SuSE 9.3, my desktop OS
Over the past couple of years the process of Linux installation has become so uncomplicated that there is not much that can be said about it. The installers (particularly Anaconda from Red Hat and YaST from SuSE) do such a complete and through job that installing Linux has become an almost painless experience. However, it is worth mentioning that installing SuSE has been the easier and relatively more trouble free for me.
The YaST installer for SuSE 9.3 detected all the existing partitions and gave an option for modifying them. However, due to my initial bad experience with partitioning I just used the existing partitioning scheme. The existing Windows installation was detected and added to the GRUB bootloader automatically. The installer listed the available software schemes and I opted for the default installation with KDE. The hardware detection went smoothly without a hitch and all the components were detected correctly.
The FTP install took about 3 hours to download and install all the required packages from a US mirror. A few packages could not be downloaded in the first attempt (possibly due to network congestion or too many users on the mirrors) but a retry always succeeded.
The system rebooted with a greenish bootsplash theme after the download and install. The startup went fine till it was time to fire up X, the screen flickered a few times and kicked me back to the text console. I logged in as root and tried to figure out the reason for the strange and obnoxious behaviour. While debugging, I remembered that the installation of the libexpat library was skipped. Though not completely sure if that was really the cause, I started YaST in the ncurses mode and installed the missing package. After installing the missing package X had no problem starting and I was presented with the default SuSE 9.3 KDE desktop.
The first task after bringing up the desktop was to fire up YOU (which was red indicating the availability of updates) and install most of the security updates, the optional multimedia packages and the Microsoft fonts package. After updating the system, my next step was to install the development environment. The default KDE install does not include the development and debugging tools. I started YaST and installed the packages for kernel and KDE development. The auto-dependency resolver of YaST took care of including all the required packages in the download.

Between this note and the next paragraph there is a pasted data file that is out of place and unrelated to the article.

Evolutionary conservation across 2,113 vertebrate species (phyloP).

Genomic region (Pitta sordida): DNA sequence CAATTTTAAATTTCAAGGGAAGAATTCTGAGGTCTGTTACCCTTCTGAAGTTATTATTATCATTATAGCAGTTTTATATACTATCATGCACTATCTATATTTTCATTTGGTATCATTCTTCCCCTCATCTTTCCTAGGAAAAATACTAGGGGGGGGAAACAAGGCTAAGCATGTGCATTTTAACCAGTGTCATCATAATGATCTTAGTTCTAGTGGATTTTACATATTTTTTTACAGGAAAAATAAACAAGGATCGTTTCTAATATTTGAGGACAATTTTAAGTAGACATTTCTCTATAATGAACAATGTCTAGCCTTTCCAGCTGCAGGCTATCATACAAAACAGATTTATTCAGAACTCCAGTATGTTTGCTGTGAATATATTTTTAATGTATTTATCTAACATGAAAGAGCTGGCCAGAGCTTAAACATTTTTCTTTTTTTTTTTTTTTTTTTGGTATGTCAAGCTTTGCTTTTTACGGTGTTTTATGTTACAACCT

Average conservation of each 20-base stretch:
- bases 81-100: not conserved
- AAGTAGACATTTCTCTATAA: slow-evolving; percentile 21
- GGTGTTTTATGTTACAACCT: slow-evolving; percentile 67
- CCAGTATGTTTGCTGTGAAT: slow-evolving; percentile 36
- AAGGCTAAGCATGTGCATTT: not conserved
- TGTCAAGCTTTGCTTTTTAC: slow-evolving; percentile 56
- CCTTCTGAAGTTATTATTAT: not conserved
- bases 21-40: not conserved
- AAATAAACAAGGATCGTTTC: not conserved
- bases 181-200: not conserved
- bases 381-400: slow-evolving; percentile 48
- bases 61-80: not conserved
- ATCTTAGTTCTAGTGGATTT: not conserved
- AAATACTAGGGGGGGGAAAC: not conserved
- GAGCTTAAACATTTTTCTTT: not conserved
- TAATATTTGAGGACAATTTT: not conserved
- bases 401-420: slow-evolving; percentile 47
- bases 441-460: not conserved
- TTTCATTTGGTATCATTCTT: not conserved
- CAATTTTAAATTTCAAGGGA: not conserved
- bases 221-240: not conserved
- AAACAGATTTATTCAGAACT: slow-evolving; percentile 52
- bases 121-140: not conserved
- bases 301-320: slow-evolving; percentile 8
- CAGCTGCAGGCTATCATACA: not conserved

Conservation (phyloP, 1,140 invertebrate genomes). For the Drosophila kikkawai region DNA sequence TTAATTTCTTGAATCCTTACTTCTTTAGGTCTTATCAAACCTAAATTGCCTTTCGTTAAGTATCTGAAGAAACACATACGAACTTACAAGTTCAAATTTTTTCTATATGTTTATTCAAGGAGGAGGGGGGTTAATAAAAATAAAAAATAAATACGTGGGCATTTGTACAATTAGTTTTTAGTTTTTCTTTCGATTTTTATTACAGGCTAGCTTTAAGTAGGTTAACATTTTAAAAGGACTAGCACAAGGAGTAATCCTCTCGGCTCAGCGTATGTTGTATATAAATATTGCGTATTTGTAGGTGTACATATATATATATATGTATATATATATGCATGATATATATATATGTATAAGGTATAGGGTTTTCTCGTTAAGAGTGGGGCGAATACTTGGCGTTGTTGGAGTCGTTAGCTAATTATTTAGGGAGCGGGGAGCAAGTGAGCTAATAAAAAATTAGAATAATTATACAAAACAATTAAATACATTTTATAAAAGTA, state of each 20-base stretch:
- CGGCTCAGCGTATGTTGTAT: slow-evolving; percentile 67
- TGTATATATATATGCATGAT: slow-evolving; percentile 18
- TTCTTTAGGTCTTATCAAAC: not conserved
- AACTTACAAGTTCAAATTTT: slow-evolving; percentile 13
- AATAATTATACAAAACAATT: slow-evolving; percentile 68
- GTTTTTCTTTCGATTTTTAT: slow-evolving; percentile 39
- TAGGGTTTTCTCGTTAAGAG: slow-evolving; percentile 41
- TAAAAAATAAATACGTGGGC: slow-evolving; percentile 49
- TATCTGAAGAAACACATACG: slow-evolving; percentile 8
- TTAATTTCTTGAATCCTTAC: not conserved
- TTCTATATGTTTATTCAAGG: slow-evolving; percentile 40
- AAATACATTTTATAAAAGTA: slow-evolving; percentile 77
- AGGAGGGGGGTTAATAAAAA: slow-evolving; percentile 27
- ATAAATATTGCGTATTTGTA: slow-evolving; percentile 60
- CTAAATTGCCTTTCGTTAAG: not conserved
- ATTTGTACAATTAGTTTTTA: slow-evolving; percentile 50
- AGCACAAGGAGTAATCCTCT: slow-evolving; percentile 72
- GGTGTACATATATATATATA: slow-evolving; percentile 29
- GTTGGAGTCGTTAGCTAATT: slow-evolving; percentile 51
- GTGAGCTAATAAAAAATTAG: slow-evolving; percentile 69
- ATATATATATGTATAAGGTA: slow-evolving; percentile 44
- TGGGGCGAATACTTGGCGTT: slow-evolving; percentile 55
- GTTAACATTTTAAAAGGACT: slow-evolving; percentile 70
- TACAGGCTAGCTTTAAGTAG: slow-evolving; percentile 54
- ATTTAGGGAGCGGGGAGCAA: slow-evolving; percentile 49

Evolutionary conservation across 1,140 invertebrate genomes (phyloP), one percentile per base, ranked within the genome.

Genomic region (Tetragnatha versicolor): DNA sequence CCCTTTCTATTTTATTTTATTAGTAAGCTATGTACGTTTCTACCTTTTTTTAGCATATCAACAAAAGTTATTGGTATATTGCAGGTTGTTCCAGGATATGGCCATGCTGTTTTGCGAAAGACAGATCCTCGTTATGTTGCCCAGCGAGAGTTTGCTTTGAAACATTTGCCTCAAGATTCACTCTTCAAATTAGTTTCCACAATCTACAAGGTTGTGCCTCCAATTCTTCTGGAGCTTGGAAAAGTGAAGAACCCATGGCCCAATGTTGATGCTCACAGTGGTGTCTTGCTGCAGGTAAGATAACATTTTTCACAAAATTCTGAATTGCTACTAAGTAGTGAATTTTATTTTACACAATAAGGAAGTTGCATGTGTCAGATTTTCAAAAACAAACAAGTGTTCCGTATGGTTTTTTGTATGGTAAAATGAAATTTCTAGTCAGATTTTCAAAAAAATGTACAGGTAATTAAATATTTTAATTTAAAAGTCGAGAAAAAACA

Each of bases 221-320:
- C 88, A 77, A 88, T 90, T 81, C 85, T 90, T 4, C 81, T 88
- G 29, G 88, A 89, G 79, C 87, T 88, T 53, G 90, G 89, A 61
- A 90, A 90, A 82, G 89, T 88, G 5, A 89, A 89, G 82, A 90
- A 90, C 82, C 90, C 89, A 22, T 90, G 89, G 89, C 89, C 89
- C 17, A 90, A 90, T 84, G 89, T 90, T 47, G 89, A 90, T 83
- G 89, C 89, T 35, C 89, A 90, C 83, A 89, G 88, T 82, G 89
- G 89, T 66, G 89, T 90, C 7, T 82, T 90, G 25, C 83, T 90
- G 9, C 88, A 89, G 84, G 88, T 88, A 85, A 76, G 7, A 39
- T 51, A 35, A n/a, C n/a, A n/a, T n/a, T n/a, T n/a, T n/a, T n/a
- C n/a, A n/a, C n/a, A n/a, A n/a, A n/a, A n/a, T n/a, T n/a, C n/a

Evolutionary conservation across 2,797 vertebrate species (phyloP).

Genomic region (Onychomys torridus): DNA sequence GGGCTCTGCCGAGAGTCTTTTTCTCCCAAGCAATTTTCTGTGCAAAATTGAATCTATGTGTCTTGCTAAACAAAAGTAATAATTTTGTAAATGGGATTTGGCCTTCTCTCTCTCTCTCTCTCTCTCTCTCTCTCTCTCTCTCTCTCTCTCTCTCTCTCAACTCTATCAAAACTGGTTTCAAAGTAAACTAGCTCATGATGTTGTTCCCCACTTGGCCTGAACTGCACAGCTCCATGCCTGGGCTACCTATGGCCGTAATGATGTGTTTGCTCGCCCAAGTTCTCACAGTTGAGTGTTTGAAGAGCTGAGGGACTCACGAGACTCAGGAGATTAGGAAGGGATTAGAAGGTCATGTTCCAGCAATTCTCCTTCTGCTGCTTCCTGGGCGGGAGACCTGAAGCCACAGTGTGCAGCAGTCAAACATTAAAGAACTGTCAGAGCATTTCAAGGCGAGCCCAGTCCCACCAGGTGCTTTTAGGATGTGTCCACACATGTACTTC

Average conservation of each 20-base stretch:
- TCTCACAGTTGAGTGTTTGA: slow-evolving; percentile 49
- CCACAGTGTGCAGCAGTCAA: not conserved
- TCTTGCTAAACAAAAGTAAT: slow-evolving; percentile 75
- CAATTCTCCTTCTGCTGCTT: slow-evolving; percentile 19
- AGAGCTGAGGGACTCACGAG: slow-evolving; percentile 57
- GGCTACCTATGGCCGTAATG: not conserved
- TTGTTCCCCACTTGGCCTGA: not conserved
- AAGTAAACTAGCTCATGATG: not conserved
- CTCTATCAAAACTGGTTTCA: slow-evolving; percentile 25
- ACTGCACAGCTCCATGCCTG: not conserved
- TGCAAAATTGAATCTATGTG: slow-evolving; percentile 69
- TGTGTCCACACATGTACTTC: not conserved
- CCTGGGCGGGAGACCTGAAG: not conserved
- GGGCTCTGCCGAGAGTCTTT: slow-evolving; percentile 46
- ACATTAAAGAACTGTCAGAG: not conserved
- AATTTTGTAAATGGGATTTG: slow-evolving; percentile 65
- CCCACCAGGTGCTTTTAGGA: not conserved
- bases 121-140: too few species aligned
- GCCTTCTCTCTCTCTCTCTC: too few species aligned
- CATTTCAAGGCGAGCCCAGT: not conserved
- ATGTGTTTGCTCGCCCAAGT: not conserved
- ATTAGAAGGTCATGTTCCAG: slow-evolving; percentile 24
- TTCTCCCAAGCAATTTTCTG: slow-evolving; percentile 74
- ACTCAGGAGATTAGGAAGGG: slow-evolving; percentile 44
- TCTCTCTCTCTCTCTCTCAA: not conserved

During the install YaST did an excellent job of detecting the hardware and configuring the system. However, I had to manually configure the items listed below.
I have a Linksys WPC54G PCMCIA adapter. The card has a Broadcom chip inside and it does not have native Linux drivers. The only way this card can be used is through the use of ndiswrapper. I downloaded the ndiswrapper package using YaST and installed the Windows XP driver using the ndiswrapper utility provided along with the driver. The next step was to start YaST and configure the wlan interface to use the ndiswrapper as the driver and WPA as the security mechanism. The selection of WPA as the security mechanism resulted in the automatic download and configuration of the wpa_supplicant. The automatic configuration of WPA is an improvement (at least for me) in SuSE 9.3 since, in 9.2 the configuration had to be manually done by adding an init script for starting the wpa_supplicant after the ndiswrapper driver was loaded.
The notebook has a Radeon Mobility M6 graphics card. Although the card was detected the 3D acceleration was not enabled and the screen size of not set. I enabled 3D acceleration and specified the screen size. The configuration of screen size based on the familiar diagonal screen dimension and the aspect ratio is new in SuSE 9.3 since, in 9.2 the X and Y dimensions had to be specified.
Desktop & Applications
The SuSE linux distribution has always been predominantly KDE based. The 9.3 release comes with KDE 3.4.1 which is more peppy and has a faster feel it for a more pleasant desktop experience. It comes loaded with applications required for fully functional desktop including but not limited to
The applications provided with SuSE 9.3 is not limited to the above described list. In fact SuSE 9.3 comes with Beagle which is a desktop search application developed in and F-Spot which is photo management application, both the applications were developed in C# using the Mono framework. However, I am not using them because they are still in very early stages of development. Hence, they did not find mention in the above application list. The applications listed, in my opinion are the most commonly used desktop applications and hence the inclusion in list. In addition to the above list SuSE 9.3 incorporates many applications suited for various other tasks.
SuSE 9.3 is the most polished and easy to use release from SuSE. It goes a long way in dispelling the notion that Linux is not ready for the desktop. It is a comprehensive release with enhanced hardware detection and configuration and an exhaustive suite of available applications. The ease of use rivals Windows and in security it is ahead. I would recommend SuSE 9.3 to anyone who, desirous of unshackling themselves from the Windows centric view of the desktop wants to try out Linux. In my humble opinion SuSE 9.3 would provide an enticing and excellent alternative to Windows for the desktop.
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|Can you elaborate on the setup for the wireless Lan?||Dynapen||1||1,990||Aug 26, 2005 12:42 AM|
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